Fortinet Wireless Review

The single pane of glass allows us to tighten security and more easily and quickly create VLANs to help protect data


What is our primary use case?

We were looking to upgrade to the latest standard and increase speed. The reason we went with Fortinet is the whole system Fabric, with the FortiGate and Fortinet Wireless product.

How has it helped my organization?

One of the big reasons that we kept moving in the Fortinet direction, expanding the Fabric, is that we wanted to tighten security from within our network. The students like to play a lot and we had to protect from the inside, as well as the outside. As people know, the users are becoming more and more of a threat. Having the single pane of glass, by using the Fortinet Security Fabric, allows us to tighten security, and more easily and quickly create additional VLANs to help protect data. Rules in the firewall mean we can protect data and systems so that, should anything go wrong, any security issue is held to an individual device.

Since using the product - and we have security issues like everybody does, all the time - with the Fortinet Security Fabric all the way to the endpoint, we've been able to make sure the security threat is isolated to that device. The FortiClient usually quarantines it and that saves tons of time. Before, when we would have a security breach, we would have to go to a different system and check and trace it. Now, when there's a security breach of any kind, it gets quarantined quickly. And because of the interaction of the Fabric, we're able to see exactly how it was quarantined, and it saves us an incredible amount of time, in reacting to those security issues.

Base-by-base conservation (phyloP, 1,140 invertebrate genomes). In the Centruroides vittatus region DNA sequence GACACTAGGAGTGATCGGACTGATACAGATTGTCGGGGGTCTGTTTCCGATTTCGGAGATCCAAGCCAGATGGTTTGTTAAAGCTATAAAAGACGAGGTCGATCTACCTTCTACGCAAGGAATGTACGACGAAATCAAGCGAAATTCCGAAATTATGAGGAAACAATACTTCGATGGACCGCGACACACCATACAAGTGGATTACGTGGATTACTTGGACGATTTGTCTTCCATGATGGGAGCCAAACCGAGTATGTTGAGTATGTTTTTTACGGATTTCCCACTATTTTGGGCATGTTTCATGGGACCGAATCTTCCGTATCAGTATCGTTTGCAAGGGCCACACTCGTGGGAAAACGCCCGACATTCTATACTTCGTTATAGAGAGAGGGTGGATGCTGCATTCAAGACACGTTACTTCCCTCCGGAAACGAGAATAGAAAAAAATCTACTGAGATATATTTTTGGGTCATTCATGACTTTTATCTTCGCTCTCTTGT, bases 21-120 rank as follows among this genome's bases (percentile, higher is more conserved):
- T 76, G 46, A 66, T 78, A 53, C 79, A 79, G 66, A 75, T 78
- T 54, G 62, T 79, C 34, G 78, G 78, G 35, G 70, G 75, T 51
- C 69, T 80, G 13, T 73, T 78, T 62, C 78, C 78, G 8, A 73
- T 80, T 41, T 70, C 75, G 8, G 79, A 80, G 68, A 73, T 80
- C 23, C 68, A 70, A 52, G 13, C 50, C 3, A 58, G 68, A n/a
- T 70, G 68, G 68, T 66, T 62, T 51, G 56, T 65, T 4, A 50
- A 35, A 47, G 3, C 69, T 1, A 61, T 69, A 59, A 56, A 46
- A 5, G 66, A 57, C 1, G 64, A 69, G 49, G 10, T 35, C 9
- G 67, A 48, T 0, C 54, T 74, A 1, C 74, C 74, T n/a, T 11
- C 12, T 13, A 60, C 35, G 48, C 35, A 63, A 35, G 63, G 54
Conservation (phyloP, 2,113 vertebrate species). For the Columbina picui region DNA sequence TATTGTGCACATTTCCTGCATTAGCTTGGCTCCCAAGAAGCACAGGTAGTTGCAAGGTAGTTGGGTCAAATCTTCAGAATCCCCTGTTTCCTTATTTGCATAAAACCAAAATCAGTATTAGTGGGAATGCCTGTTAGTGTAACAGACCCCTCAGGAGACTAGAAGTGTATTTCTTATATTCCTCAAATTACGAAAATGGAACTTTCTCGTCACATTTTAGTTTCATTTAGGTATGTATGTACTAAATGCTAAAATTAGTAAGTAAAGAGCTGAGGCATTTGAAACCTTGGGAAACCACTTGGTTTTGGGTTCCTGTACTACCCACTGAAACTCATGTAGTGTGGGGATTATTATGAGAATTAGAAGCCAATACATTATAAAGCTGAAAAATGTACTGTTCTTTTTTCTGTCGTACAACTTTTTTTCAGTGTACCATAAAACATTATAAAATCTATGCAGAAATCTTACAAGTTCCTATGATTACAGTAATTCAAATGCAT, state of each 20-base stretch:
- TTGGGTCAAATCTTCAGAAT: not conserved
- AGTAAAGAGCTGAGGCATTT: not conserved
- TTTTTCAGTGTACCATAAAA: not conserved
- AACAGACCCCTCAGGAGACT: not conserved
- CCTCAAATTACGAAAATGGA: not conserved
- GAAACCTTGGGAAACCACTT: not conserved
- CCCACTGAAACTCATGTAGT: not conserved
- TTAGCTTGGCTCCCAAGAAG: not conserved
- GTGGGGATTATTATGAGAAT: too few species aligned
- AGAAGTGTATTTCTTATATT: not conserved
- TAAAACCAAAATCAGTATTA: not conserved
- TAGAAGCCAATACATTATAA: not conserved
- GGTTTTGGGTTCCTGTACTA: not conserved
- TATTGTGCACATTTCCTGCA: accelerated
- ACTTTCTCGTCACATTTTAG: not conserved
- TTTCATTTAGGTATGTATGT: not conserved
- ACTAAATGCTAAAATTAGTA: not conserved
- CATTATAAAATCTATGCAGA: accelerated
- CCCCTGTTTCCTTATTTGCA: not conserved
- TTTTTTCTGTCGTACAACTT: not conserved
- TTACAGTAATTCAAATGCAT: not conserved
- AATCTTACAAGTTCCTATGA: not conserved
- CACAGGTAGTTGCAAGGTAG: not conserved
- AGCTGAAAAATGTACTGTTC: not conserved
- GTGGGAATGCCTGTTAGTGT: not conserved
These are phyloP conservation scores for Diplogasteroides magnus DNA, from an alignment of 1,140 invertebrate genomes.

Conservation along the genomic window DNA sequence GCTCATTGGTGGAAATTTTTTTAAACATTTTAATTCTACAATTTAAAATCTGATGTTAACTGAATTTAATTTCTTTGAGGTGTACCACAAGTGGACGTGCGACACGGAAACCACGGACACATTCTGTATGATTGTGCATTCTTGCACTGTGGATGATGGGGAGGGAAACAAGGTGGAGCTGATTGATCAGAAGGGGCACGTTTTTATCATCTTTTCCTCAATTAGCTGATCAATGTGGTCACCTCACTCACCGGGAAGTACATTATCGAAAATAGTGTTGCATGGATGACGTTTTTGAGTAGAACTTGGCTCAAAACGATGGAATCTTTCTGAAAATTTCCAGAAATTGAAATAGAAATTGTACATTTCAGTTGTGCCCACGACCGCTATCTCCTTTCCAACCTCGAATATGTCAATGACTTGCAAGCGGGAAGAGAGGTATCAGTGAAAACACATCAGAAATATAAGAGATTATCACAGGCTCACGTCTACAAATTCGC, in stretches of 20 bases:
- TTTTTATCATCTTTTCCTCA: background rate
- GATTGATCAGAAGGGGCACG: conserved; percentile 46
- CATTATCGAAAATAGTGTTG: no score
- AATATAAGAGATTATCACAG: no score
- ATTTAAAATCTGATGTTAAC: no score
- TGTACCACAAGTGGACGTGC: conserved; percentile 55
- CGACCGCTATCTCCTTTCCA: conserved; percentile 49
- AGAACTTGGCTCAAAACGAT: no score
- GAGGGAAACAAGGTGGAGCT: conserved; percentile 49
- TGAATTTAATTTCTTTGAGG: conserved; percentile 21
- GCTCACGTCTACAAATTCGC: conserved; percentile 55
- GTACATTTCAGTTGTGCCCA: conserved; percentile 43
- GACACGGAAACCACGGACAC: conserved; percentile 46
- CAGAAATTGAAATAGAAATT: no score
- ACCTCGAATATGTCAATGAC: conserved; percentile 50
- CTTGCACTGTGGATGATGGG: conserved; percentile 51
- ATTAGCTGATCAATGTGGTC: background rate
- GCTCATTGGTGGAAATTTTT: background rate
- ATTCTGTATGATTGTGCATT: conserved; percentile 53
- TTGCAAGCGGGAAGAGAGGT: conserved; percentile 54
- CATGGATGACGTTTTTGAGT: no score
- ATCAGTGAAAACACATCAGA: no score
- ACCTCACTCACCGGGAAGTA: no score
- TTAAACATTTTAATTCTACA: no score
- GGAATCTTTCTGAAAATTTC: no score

What is most valuable?

The most valuable feature for us is the way everything is accessible through FortiGate. Having that single pane of glass to see everything makes it really easy to use, to set up and design the SSIDs and the interaction with the VLANs that you create. It just makes it that much easier.

We can deploy a tunnel-based VLAN and SSID, for something that happens at the last minute, in a matter of minutes, because of the interaction between the FortiGate, the FortiSwitches, and the FortiAPs.

The thing we like best about the single pane of glass is that by looking at the screen on the FortiGate, we're able to actually see the status of the access points. It pulls in client data from the access points, so we can see who is connected and the connections that are working. We can follow the connection all the way through the firewall, to the end destination. It really assists in troubleshooting any kind of connection issue or filtering issue we may have.